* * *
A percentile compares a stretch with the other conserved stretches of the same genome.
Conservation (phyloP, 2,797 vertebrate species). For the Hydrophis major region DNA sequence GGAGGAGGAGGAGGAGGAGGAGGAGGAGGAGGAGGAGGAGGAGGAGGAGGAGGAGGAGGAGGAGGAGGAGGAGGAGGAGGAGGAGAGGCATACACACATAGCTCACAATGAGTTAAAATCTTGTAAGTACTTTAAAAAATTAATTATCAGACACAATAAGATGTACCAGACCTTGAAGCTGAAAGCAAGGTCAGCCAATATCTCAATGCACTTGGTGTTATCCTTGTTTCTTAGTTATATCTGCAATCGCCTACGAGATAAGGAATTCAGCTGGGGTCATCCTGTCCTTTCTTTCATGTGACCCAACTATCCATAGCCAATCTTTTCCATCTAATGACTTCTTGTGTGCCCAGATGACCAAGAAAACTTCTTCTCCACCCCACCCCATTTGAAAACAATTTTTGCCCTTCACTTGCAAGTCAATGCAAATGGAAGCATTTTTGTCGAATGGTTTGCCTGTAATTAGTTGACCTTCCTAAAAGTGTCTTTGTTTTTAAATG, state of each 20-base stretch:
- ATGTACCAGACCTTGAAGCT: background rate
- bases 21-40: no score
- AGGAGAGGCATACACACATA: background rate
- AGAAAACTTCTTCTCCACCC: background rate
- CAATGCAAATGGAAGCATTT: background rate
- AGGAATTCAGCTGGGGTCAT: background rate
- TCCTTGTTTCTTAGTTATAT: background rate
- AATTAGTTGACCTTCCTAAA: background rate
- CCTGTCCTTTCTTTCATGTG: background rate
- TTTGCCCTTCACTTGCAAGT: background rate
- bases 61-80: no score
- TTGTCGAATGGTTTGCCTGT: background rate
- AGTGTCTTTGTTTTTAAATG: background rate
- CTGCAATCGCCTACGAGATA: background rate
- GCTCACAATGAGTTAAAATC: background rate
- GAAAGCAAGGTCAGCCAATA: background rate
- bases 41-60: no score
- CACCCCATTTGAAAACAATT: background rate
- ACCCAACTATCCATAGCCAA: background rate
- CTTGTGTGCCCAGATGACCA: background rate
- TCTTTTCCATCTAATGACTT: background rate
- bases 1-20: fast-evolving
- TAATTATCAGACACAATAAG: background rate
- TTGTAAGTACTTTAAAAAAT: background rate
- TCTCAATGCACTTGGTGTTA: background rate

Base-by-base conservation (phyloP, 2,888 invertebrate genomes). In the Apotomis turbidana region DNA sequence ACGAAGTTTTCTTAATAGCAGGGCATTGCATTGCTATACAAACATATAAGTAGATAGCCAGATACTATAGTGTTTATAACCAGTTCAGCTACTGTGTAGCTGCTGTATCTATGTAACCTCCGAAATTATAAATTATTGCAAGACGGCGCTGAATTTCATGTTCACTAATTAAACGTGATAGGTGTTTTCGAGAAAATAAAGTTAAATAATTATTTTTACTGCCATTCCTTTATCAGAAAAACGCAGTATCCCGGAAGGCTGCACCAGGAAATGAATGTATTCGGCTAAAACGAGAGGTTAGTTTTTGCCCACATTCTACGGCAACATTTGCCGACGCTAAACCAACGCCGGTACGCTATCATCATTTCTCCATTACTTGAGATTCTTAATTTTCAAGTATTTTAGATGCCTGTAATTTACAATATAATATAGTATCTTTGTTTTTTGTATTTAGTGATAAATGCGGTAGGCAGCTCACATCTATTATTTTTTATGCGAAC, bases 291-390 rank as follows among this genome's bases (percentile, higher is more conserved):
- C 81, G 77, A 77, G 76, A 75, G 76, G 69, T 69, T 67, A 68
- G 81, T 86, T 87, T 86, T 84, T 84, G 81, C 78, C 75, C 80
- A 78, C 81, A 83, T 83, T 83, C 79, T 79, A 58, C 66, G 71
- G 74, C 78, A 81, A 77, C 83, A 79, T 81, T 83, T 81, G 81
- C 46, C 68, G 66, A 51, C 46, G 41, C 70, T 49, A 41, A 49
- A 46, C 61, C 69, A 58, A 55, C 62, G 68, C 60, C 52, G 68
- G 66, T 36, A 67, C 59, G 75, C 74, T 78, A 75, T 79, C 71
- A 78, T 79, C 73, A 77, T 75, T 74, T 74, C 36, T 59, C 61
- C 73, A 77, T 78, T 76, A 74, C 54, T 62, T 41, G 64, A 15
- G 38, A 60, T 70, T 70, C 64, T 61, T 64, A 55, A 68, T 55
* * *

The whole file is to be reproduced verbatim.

A percentile compares a stretch with the other conserved stretches of the same genome.
Conservation (phyloP, 2,797 vertebrate species). For the Hydrophis major region DNA sequence GGAGGAGGAGGAGGAGGAGGAGGAGGAGGAGGAGGAGGAGGAGGAGGAGGAGGAGGAGGAGGAGGAGGAGGAGGAGGAGGAGGAGAGGCATACACACATAGCTCACAATGAGTTAAAATCTTGTAAGTACTTTAAAAAATTAATTATCAGACACAATAAGATGTACCAGACCTTGAAGCTGAAAGCAAGGTCAGCCAATATCTCAATGCACTTGGTGTTATCCTTGTTTCTTAGTTATATCTGCAATCGCCTACGAGATAAGGAATTCAGCTGGGGTCATCCTGTCCTTTCTTTCATGTGACCCAACTATCCATAGCCAATCTTTTCCATCTAATGACTTCTTGTGTGCCCAGATGACCAAGAAAACTTCTTCTCCACCCCACCCCATTTGAAAACAATTTTTGCCCTTCACTTGCAAGTCAATGCAAATGGAAGCATTTTTGTCGAATGGTTTGCCTGTAATTAGTTGACCTTCCTAAAAGTGTCTTTGTTTTTAAATG, state of each 20-base stretch:
- ATGTACCAGACCTTGAAGCT: background rate
- bases 21-40: no score
- AGGAGAGGCATACACACATA: background rate
- AGAAAACTTCTTCTCCACCC: background rate
- CAATGCAAATGGAAGCATTT: background rate
- AGGAATTCAGCTGGGGTCAT: background rate
- TCCTTGTTTCTTAGTTATAT: background rate
- AATTAGTTGACCTTCCTAAA: background rate
- CCTGTCCTTTCTTTCATGTG: background rate
- TTTGCCCTTCACTTGCAAGT: background rate
- bases 61-80: no score
- TTGTCGAATGGTTTGCCTGT: background rate
- AGTGTCTTTGTTTTTAAATG: background rate
- CTGCAATCGCCTACGAGATA: background rate
- GCTCACAATGAGTTAAAATC: background rate
- GAAAGCAAGGTCAGCCAATA: background rate
- bases 41-60: no score
- CACCCCATTTGAAAACAATT: background rate
- ACCCAACTATCCATAGCCAA: background rate
- CTTGTGTGCCCAGATGACCA: background rate
- TCTTTTCCATCTAATGACTT: background rate
- bases 1-20: fast-evolving
- TAATTATCAGACACAATAAG: background rate
- TTGTAAGTACTTTAAAAAAT: background rate
- TCTCAATGCACTTGGTGTTA: background rate

Base-by-base conservation (phyloP, 2,888 invertebrate genomes). In the Apotomis turbidana region DNA sequence ACGAAGTTTTCTTAATAGCAGGGCATTGCATTGCTATACAAACATATAAGTAGATAGCCAGATACTATAGTGTTTATAACCAGTTCAGCTACTGTGTAGCTGCTGTATCTATGTAACCTCCGAAATTATAAATTATTGCAAGACGGCGCTGAATTTCATGTTCACTAATTAAACGTGATAGGTGTTTTCGAGAAAATAAAGTTAAATAATTATTTTTACTGCCATTCCTTTATCAGAAAAACGCAGTATCCCGGAAGGCTGCACCAGGAAATGAATGTATTCGGCTAAAACGAGAGGTTAGTTTTTGCCCACATTCTACGGCAACATTTGCCGACGCTAAACCAACGCCGGTACGCTATCATCATTTCTCCATTACTTGAGATTCTTAATTTTCAAGTATTTTAGATGCCTGTAATTTACAATATAATATAGTATCTTTGTTTTTTGTATTTAGTGATAAATGCGGTAGGCAGCTCACATCTATTATTTTTTATGCGAAC, bases 291-390 rank as follows among this genome's bases (percentile, higher is more conserved):
- C 81, G 77, A 77, G 76, A 75, G 76, G 69, T 69, T 67, A 68
- G 81, T 86, T 87, T 86, T 84, T 84, G 81, C 78, C 75, C 80
- A 78, C 81, A 83, T 83, T 83, C 79, T 79, A 58, C 66, G 71
- G 74, C 78, A 81, A 77, C 83, A 79, T 81, T 83, T 81, G 81
- C 46, C 68, G 66, A 51, C 46, G 41, C 70, T 49, A 41, A 49
- A 46, C 61, C 69, A 58, A 55, C 62, G 68, C 60, C 52, G 68
- G 66, T 36, A 67, C 59, G 75, C 74, T 78, A 75, T 79, C 71
- A 78, T 79, C 73, A 77, T 75, T 74, T 74, C 36, T 59, C 61
- C 73, A 77, T 78, T 76, A 74, C 54, T 62, T 41, G 64, A 15
- G 38, A 60, T 70, T 70, C 64, T 61, T 64, A 55, A 68, T 55